Setting up Git with Unity

Scrolling lines of console code
This takes me back to the days when my only OS was DOS.

A significant roadblock in starting any new venture is planning ahead. This requires you to know where you want to end up, and how you need to begin. The first part is easy, but working backwards to uncover the first step isn’t.

Normally, I’d dive into this experience and let harsh reality be my guide. Nothing teaches a lesson like tragedy and frustration, right? But on the other hand, nothing kills motivation quicker.

Determined not to shoot myself in the foot, I’m going to give myself the gift of version control. Thankfully, there are a myriad of tools available now that poor, novice, 8-year-old junior coder me didn’t have access to. Like git!

Click the link above to get git (he he) and let’s git… er get started. Once it’s downloaded and installed, boot that sucker up and we get this helpful user interface:

Lucky for me, I got my start swimming the seas of DOS. So this is like riding a bike for me. Some people may be a bit intimidated by this interface, and if that’s you, don’t worry. It’s super easy to get help inside the program. In fact, let’s do that now.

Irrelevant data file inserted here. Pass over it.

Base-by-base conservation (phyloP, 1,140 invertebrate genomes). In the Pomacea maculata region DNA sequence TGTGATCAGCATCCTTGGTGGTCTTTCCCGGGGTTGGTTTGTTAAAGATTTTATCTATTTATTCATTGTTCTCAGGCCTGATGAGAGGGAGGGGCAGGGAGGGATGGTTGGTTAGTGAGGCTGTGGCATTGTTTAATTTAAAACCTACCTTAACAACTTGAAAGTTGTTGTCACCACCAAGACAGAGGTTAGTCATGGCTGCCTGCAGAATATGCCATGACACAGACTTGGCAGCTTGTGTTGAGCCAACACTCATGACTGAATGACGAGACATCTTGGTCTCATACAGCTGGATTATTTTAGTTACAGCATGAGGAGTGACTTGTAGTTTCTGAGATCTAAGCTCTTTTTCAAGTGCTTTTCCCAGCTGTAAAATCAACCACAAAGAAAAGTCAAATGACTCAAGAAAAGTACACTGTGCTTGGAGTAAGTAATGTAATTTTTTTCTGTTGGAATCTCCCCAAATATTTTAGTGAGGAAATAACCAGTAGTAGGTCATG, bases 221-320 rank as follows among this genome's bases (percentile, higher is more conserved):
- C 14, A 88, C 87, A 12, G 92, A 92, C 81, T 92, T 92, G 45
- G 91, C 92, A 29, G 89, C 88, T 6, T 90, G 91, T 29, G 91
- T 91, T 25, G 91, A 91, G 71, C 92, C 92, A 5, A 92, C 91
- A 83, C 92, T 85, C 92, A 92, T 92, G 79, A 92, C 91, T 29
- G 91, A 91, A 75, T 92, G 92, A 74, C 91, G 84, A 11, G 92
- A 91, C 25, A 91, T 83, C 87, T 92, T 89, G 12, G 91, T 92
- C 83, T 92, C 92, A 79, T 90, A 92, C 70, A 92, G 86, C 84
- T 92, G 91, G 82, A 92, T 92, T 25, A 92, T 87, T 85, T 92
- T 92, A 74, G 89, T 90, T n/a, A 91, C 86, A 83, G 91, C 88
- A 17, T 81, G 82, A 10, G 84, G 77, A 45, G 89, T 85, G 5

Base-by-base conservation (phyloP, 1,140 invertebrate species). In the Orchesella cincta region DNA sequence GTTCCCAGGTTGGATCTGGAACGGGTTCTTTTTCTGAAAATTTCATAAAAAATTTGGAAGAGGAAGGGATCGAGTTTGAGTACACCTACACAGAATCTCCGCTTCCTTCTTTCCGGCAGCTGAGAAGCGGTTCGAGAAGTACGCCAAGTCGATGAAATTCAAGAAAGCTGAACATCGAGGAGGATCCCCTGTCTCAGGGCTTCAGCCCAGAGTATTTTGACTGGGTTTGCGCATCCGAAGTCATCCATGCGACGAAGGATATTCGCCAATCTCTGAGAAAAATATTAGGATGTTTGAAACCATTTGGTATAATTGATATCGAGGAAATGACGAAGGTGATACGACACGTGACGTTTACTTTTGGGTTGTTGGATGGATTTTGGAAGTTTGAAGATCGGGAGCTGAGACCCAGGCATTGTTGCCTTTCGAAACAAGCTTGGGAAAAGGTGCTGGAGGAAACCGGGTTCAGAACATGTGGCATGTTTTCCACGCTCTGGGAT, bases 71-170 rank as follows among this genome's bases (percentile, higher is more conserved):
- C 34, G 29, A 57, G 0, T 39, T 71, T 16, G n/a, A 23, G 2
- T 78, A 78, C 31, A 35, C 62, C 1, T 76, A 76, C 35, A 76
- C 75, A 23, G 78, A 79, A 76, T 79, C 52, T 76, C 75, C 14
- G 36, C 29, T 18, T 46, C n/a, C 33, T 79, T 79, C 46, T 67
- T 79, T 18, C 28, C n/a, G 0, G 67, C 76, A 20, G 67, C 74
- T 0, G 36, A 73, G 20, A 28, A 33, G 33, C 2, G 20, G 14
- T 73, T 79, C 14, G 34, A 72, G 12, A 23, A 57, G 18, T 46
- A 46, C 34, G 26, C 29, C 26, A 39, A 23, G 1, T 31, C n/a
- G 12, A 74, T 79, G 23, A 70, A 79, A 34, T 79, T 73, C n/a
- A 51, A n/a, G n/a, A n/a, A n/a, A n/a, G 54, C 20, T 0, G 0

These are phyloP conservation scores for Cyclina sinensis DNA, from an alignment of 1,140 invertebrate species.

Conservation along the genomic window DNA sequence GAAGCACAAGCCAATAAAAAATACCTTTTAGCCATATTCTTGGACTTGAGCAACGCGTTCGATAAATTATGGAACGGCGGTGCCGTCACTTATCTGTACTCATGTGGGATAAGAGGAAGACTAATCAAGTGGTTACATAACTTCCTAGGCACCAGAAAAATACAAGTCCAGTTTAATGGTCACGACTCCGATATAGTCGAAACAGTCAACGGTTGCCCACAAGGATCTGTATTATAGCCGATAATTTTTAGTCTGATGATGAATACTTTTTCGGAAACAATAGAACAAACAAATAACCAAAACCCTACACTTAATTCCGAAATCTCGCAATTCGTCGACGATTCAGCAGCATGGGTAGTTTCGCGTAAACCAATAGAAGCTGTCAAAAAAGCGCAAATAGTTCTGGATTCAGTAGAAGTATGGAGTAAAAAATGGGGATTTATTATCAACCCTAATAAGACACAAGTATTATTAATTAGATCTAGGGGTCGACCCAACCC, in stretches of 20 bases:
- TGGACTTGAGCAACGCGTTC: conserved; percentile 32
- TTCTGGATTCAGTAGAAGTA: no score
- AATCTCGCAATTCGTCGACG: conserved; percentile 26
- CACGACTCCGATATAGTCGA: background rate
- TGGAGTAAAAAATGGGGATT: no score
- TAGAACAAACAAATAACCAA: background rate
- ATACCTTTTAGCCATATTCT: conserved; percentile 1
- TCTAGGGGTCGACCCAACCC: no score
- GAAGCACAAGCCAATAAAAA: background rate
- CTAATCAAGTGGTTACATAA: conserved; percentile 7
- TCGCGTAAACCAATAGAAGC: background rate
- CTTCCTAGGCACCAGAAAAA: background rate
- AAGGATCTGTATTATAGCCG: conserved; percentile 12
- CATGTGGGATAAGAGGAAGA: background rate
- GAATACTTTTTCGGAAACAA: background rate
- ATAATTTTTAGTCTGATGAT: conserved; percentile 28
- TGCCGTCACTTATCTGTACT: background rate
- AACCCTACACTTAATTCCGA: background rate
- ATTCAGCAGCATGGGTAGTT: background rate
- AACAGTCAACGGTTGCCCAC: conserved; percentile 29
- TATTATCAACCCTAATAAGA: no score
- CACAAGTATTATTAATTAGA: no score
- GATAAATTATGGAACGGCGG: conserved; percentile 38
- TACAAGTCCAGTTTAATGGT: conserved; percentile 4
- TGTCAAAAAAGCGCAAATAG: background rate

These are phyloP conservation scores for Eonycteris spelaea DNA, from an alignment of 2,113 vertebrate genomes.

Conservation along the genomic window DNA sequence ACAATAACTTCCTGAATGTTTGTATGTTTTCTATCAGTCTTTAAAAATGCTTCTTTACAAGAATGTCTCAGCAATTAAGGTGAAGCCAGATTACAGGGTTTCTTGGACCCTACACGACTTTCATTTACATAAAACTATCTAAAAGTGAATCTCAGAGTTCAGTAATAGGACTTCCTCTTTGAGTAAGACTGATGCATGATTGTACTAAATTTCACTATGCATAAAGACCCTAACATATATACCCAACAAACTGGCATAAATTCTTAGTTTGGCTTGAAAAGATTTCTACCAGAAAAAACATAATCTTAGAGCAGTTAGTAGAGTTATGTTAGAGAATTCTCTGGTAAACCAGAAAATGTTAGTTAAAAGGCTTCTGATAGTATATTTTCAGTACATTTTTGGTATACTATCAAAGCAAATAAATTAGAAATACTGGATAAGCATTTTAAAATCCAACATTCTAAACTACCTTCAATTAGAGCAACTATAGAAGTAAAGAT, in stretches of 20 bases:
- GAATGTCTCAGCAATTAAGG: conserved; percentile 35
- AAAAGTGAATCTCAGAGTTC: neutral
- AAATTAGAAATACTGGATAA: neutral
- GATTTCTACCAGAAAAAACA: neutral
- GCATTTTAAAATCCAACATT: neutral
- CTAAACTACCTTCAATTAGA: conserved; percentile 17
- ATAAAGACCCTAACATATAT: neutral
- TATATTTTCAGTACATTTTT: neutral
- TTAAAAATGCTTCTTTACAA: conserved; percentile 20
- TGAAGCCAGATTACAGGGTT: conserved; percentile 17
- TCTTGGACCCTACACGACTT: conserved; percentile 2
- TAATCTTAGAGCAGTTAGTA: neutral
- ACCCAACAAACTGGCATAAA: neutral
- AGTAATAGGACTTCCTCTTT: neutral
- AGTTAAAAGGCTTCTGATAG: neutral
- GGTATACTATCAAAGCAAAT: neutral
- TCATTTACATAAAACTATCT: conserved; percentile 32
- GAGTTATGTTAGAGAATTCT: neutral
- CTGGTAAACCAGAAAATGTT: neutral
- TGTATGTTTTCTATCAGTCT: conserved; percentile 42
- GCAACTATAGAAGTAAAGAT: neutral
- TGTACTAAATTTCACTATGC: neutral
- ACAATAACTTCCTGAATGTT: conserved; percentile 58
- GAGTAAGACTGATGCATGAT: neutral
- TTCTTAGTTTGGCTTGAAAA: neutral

So, first things first: we need to link this thing to a repository. I’ll be using github (and the rest of this article will assume you are too). Creating an empty repository is simple enough. Click the shiny green “New” button, and you should have something like this:

Name your repository after the project you’re working on. I’m going with “Version Control Example.” Make sure to check “Add .gitignore” and select Unity from the dropdown. This will make sure git ignores all the files that Unity generates in your project directory which you don’t need.

Next, you’ll need to get a link to your repository so we can put it in git. Click the green “Code” button and copy the url in the resulting dropdown.

Navigate to the Unity project folder on your computer and right click in the folder. You’ll see on your right click menu a couple of new options for git. The one you want is “Git Bash Here.”

Once the console opens, enter “git init” as shown below. This will link git to your project.

Now we’ll add the url we copied earlier with the following command: “git remote add origin [url]”

If you type “git remote -v” you should see your server url named “origin.”

And that’s it! Git now knows where my project files are and where to put them when I push out new changes. With this handy tool I should save myself a LOT of frustration down the line.

In the next article I’ll cover installing Unity and getting started with game development. I hope you’ll check it out.

Unity Developer / Game Developer / Artist / Problem Solver